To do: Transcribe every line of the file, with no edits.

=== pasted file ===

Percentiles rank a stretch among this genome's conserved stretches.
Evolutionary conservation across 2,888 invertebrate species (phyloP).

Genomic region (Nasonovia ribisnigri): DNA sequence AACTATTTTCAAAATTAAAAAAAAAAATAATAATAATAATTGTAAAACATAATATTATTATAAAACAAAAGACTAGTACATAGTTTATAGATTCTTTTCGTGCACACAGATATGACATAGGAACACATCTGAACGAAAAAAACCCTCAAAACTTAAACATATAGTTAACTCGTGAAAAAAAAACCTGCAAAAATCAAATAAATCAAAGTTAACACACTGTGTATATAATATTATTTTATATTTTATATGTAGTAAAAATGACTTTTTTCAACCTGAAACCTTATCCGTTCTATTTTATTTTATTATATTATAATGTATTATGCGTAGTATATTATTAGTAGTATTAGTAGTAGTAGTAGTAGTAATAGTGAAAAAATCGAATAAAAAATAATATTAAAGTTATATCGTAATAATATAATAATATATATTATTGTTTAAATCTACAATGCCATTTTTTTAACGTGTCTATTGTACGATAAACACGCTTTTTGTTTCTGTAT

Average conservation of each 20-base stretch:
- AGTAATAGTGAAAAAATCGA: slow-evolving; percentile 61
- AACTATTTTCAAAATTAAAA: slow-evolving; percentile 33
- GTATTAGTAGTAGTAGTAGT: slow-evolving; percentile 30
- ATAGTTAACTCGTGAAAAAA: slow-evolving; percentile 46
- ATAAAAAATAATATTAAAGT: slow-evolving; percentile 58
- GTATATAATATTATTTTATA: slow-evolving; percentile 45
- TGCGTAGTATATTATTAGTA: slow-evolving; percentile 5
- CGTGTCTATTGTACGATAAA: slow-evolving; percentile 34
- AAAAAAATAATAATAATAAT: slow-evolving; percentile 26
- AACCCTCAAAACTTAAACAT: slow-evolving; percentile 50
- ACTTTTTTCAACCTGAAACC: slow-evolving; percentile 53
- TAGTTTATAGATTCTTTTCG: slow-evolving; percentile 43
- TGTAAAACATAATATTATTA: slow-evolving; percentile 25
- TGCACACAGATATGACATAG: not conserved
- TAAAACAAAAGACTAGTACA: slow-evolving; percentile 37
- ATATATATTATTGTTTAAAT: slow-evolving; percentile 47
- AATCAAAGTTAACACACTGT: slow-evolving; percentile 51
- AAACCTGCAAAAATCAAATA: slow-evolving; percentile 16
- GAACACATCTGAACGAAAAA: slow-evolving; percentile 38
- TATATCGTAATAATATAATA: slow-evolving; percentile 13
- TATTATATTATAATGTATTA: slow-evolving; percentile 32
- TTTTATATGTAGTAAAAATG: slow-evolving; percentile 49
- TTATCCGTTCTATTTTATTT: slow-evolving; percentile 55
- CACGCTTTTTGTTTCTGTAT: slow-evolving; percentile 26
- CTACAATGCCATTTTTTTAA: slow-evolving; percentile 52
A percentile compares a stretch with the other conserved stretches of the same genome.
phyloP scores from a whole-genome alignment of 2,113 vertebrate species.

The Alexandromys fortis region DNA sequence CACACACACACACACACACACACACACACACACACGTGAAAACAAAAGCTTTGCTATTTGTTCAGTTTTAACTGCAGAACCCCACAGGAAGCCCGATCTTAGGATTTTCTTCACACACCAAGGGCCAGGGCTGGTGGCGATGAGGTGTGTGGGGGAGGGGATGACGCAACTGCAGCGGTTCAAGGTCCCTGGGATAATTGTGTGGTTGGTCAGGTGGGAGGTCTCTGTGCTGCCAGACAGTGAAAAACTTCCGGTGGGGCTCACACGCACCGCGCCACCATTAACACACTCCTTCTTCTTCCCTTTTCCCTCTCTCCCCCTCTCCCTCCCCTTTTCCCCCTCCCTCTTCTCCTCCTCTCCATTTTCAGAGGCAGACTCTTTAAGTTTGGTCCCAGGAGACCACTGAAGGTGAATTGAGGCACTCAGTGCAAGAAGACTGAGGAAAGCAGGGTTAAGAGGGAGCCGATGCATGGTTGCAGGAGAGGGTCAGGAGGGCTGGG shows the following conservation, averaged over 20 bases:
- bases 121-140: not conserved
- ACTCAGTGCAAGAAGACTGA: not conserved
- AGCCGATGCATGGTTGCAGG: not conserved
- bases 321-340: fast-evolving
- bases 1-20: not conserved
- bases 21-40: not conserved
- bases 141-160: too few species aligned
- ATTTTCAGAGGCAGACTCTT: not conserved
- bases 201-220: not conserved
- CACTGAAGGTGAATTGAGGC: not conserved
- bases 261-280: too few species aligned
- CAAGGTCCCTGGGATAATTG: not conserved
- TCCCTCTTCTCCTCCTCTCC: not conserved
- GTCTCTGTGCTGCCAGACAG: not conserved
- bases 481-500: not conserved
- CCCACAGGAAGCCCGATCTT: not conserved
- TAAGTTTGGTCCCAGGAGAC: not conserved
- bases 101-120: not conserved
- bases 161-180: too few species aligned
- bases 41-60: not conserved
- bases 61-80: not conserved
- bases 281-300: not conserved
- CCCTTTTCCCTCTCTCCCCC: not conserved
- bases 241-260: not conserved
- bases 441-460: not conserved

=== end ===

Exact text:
Percentiles rank a stretch among this genome's conserved stretches.
Evolutionary conservation across 2,888 invertebrate species (phyloP).

Genomic region (Nasonovia ribisnigri): DNA sequence AACTATTTTCAAAATTAAAAAAAAAAATAATAATAATAATTGTAAAACATAATATTATTATAAAACAAAAGACTAGTACATAGTTTATAGATTCTTTTCGTGCACACAGATATGACATAGGAACACATCTGAACGAAAAAAACCCTCAAAACTTAAACATATAGTTAACTCGTGAAAAAAAAACCTGCAAAAATCAAATAAATCAAAGTTAACACACTGTGTATATAATATTATTTTATATTTTATATGTAGTAAAAATGACTTTTTTCAACCTGAAACCTTATCCGTTCTATTTTATTTTATTATATTATAATGTATTATGCGTAGTATATTATTAGTAGTATTAGTAGTAGTAGTAGTAGTAATAGTGAAAAAATCGAATAAAAAATAATATTAAAGTTATATCGTAATAATATAATAATATATATTATTGTTTAAATCTACAATGCCATTTTTTTAACGTGTCTATTGTACGATAAACACGCTTTTTGTTTCTGTAT

Average conservation of each 20-base stretch:
- AGTAATAGTGAAAAAATCGA: slow-evolving; percentile 61
- AACTATTTTCAAAATTAAAA: slow-evolving; percentile 33
- GTATTAGTAGTAGTAGTAGT: slow-evolving; percentile 30
- ATAGTTAACTCGTGAAAAAA: slow-evolving; percentile 46
- ATAAAAAATAATATTAAAGT: slow-evolving; percentile 58
- GTATATAATATTATTTTATA: slow-evolving; percentile 45
- TGCGTAGTATATTATTAGTA: slow-evolving; percentile 5
- CGTGTCTATTGTACGATAAA: slow-evolving; percentile 34
- AAAAAAATAATAATAATAAT: slow-evolving; percentile 26
- AACCCTCAAAACTTAAACAT: slow-evolving; percentile 50
- ACTTTTTTCAACCTGAAACC: slow-evolving; percentile 53
- TAGTTTATAGATTCTTTTCG: slow-evolving; percentile 43
- TGTAAAACATAATATTATTA: slow-evolving; percentile 25
- TGCACACAGATATGACATAG: not conserved
- TAAAACAAAAGACTAGTACA: slow-evolving; percentile 37
- ATATATATTATTGTTTAAAT: slow-evolving; percentile 47
- AATCAAAGTTAACACACTGT: slow-evolving; percentile 51
- AAACCTGCAAAAATCAAATA: slow-evolving; percentile 16
- GAACACATCTGAACGAAAAA: slow-evolving; percentile 38
- TATATCGTAATAATATAATA: slow-evolving; percentile 13
- TATTATATTATAATGTATTA: slow-evolving; percentile 32
- TTTTATATGTAGTAAAAATG: slow-evolving; percentile 49
- TTATCCGTTCTATTTTATTT: slow-evolving; percentile 55
- CACGCTTTTTGTTTCTGTAT: slow-evolving; percentile 26
- CTACAATGCCATTTTTTTAA: slow-evolving; percentile 52
A percentile compares a stretch with the other conserved stretches of the same genome.
phyloP scores from a whole-genome alignment of 2,113 vertebrate species.

The Alexandromys fortis region DNA sequence CACACACACACACACACACACACACACACACACACGTGAAAACAAAAGCTTTGCTATTTGTTCAGTTTTAACTGCAGAACCCCACAGGAAGCCCGATCTTAGGATTTTCTTCACACACCAAGGGCCAGGGCTGGTGGCGATGAGGTGTGTGGGGGAGGGGATGACGCAACTGCAGCGGTTCAAGGTCCCTGGGATAATTGTGTGGTTGGTCAGGTGGGAGGTCTCTGTGCTGCCAGACAGTGAAAAACTTCCGGTGGGGCTCACACGCACCGCGCCACCATTAACACACTCCTTCTTCTTCCCTTTTCCCTCTCTCCCCCTCTCCCTCCCCTTTTCCCCCTCCCTCTTCTCCTCCTCTCCATTTTCAGAGGCAGACTCTTTAAGTTTGGTCCCAGGAGACCACTGAAGGTGAATTGAGGCACTCAGTGCAAGAAGACTGAGGAAAGCAGGGTTAAGAGGGAGCCGATGCATGGTTGCAGGAGAGGGTCAGGAGGGCTGGG shows the following conservation, averaged over 20 bases:
- bases 121-140: not conserved
- ACTCAGTGCAAGAAGACTGA: not conserved
- AGCCGATGCATGGTTGCAGG: not conserved
- bases 321-340: fast-evolving
- bases 1-20: not conserved
- bases 21-40: not conserved
- bases 141-160: too few species aligned
- ATTTTCAGAGGCAGACTCTT: not conserved
- bases 201-220: not conserved
- CACTGAAGGTGAATTGAGGC: not conserved
- bases 261-280: too few species aligned
- CAAGGTCCCTGGGATAATTG: not conserved
- TCCCTCTTCTCCTCCTCTCC: not conserved
- GTCTCTGTGCTGCCAGACAG: not conserved
- bases 481-500: not conserved
- CCCACAGGAAGCCCGATCTT: not conserved
- TAAGTTTGGTCCCAGGAGAC: not conserved
- bases 101-120: not conserved
- bases 161-180: too few species aligned
- bases 41-60: not conserved
- bases 61-80: not conserved
- bases 281-300: not conserved
- CCCTTTTCCCTCTCTCCCCC: not conserved
- bases 241-260: not conserved
- bases 441-460: not conserved